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Baby's lab result delays lead to medical malpractice case

Residents of Phoenix, Arizona, likely try to find the best possible medical care for any treatment. Individuals are likely to ask for recommendations from friends, family and other health care providers, especially when it comes to pediatric services. Even if parents find the best place for newborn delivery and the best pediatric staff, misdiagnosis or other issues can occur due solely to a delay in paperwork.

An investigation of samples taken from hospitals in 26 states indicated a lack of organization and reporting around newborn lab tests. In Arizona, around 17 percent of blood samples taken from newborns took at least five days to reach state labs for analysis. When the results of the test can pinpoint genetic issues that could become dangerous to babies, the lack of efficiency in testing borders on medical negligence.

In another state, a family filed a medical malpractice suit due to this issue. Their son was born with congenital hypothyroidism, but it was not diagnosed for 99 days. The family contends that the boy's lab results were not provided in a timely manner, and physicians didn't even realize the results were not reported.

According to the family, the boy suffered developmental delays that could have been avoided had physicians been able to diagnose him shortly after birth. The state in question has a requirement for birthing facilities to track lab samples and reports. Staff at the hospital where the baby was born state they didn't have such a system. They also reported that no health officials ever checked to ensure the systems existed.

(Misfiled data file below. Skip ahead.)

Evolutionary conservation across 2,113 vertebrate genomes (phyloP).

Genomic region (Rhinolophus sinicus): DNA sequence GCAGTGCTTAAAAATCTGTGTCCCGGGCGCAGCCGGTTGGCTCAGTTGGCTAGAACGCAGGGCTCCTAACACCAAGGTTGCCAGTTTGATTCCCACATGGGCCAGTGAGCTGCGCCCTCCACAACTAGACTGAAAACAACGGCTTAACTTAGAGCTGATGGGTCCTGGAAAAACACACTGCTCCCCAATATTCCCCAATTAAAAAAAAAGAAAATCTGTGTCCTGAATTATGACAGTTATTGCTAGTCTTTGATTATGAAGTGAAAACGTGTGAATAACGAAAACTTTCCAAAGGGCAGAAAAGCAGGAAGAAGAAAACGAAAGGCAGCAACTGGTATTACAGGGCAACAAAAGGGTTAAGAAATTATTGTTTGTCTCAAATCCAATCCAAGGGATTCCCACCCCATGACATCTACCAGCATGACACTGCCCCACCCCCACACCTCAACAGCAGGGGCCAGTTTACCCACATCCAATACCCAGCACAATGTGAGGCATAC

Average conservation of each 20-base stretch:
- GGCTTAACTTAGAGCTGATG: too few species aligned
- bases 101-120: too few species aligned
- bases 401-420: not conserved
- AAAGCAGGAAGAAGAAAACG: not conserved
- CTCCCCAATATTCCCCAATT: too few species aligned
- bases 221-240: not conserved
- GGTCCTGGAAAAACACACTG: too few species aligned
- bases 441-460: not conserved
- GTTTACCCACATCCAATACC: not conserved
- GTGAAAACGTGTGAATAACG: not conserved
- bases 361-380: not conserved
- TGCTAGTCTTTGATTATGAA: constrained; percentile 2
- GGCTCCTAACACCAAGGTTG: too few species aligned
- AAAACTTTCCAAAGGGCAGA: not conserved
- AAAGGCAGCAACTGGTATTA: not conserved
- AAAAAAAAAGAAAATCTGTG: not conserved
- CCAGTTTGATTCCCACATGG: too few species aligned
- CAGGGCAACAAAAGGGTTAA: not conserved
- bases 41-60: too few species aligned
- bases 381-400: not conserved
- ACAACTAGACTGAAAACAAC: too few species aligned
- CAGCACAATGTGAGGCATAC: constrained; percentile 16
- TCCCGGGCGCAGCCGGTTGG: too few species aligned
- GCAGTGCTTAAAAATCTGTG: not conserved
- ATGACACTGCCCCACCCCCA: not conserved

With so much at stake for newborns, many states are working to increase efficiencies in the lab testing and reporting processes. The Arizona Department of Health Services director states he wants 95 percent of screenings to be completed within three days. In the meantime, parents who suspect their child is not functioning in a healthy manner should press doctors to check on lab reports to ensure any diagnosis is made in a timely manner.

Source: Journal Sentinel, "Secrecy clouds efforts to track newborn blood tests" Mark F. Conrad, Dec. 30, 2013

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